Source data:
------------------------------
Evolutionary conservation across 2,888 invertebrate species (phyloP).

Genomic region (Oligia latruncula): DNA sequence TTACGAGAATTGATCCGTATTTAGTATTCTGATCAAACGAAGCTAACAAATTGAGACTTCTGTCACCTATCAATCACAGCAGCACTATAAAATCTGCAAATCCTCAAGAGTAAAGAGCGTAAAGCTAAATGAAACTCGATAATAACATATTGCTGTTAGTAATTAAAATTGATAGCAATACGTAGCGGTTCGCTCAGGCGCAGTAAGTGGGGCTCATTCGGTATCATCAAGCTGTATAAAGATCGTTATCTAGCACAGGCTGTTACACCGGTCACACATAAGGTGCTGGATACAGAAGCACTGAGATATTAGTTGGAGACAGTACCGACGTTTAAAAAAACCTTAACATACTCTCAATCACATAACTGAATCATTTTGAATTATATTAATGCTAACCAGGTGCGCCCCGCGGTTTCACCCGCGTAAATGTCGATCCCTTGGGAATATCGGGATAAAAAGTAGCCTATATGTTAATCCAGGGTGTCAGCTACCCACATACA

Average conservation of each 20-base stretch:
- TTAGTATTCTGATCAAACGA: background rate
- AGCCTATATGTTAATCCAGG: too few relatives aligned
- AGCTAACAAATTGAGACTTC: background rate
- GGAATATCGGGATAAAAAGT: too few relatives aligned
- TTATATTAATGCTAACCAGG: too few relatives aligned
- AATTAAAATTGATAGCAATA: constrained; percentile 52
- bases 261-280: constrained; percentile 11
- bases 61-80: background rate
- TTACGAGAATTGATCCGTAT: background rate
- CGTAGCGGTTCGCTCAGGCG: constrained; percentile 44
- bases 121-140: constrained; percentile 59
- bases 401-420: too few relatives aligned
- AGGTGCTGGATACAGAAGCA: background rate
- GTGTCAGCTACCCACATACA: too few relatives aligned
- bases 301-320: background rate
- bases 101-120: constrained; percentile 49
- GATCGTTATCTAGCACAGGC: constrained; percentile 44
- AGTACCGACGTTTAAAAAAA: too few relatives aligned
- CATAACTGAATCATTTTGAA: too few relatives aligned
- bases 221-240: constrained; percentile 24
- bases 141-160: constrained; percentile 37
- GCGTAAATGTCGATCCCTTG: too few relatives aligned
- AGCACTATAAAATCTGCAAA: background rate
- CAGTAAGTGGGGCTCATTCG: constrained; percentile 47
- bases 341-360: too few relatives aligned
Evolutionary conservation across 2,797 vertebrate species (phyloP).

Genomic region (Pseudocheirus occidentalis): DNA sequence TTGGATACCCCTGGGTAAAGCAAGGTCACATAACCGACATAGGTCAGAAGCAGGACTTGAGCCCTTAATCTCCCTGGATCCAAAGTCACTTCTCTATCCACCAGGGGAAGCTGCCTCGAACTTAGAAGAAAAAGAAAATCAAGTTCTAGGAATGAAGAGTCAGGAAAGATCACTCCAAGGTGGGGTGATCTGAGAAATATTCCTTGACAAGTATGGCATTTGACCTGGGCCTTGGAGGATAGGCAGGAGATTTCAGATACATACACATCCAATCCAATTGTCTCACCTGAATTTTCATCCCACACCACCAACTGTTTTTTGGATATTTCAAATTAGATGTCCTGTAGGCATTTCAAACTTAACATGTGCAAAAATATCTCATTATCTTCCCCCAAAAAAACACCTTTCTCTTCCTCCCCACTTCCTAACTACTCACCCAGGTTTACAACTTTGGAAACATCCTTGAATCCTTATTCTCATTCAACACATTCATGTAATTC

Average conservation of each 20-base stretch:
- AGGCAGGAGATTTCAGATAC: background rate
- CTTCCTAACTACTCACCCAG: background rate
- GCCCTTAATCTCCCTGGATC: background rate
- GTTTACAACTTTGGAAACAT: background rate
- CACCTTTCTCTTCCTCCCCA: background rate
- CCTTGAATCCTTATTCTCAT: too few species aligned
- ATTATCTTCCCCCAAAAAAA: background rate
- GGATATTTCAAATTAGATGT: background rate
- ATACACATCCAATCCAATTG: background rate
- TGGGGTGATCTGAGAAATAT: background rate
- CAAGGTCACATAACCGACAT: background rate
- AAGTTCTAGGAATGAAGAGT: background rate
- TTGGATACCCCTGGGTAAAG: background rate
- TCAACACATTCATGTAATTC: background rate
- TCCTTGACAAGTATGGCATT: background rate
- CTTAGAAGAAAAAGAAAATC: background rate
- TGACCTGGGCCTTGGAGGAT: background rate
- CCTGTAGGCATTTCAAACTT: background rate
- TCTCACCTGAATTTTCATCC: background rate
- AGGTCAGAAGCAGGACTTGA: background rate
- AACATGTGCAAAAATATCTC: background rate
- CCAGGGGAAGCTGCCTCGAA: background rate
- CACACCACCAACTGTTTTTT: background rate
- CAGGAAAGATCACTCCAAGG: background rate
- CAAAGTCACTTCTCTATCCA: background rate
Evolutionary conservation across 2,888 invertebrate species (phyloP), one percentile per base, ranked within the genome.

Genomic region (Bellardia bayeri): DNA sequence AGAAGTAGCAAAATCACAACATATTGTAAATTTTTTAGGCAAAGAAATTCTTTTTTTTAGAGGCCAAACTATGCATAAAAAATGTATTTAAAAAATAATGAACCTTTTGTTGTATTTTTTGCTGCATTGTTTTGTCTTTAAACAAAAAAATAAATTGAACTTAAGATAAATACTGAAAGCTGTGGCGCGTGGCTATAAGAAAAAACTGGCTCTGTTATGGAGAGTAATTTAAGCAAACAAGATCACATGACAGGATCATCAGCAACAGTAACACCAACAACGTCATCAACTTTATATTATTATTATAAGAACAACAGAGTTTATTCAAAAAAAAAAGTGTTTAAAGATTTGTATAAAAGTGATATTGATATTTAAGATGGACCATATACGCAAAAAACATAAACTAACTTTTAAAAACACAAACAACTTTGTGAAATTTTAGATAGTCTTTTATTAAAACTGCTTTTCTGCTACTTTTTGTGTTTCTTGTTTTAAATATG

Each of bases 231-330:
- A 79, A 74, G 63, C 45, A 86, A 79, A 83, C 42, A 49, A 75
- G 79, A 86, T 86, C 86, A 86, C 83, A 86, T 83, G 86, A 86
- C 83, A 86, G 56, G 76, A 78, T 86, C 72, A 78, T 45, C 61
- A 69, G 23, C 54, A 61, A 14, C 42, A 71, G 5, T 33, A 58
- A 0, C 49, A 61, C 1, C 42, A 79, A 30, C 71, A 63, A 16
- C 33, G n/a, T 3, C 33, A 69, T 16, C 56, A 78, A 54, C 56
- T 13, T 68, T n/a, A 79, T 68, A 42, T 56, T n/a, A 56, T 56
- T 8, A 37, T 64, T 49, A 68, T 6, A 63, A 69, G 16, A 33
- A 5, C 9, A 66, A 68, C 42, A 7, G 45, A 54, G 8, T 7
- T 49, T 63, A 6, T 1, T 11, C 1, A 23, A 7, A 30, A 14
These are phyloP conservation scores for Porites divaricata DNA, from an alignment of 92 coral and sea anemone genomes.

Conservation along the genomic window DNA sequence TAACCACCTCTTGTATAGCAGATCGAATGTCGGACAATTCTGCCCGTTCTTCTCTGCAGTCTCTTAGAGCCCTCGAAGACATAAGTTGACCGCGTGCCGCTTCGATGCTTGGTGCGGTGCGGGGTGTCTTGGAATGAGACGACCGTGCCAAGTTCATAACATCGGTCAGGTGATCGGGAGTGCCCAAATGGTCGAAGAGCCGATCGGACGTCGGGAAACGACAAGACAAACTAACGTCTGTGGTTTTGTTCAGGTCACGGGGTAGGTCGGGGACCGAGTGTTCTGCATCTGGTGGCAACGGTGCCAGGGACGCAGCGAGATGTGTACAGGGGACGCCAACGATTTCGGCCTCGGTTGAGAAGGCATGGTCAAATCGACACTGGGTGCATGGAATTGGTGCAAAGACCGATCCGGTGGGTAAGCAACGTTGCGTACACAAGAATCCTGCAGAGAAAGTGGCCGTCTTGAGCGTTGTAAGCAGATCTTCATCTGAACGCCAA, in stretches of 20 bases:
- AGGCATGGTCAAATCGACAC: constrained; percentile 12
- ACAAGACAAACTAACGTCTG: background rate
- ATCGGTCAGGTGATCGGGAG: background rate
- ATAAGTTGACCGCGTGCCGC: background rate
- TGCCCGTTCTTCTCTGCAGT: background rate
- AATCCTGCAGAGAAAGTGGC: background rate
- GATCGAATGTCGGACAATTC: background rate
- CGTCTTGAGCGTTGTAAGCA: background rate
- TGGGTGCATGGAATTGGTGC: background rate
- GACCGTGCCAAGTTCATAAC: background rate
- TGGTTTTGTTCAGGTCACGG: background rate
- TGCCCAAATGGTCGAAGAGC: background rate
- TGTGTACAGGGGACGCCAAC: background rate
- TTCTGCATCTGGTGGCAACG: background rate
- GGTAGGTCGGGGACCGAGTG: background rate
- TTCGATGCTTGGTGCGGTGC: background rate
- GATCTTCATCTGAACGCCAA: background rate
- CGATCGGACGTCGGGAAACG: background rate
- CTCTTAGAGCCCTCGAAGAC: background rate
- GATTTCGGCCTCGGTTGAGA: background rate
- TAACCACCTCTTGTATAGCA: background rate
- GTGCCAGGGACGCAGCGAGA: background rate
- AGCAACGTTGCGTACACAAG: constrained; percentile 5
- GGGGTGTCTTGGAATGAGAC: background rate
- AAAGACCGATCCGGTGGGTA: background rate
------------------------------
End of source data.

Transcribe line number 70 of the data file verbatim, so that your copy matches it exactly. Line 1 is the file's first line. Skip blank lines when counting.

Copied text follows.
These are phyloP conservation scores for Porites divaricata DNA, from an alignment of 92 coral and sea anemone genomes.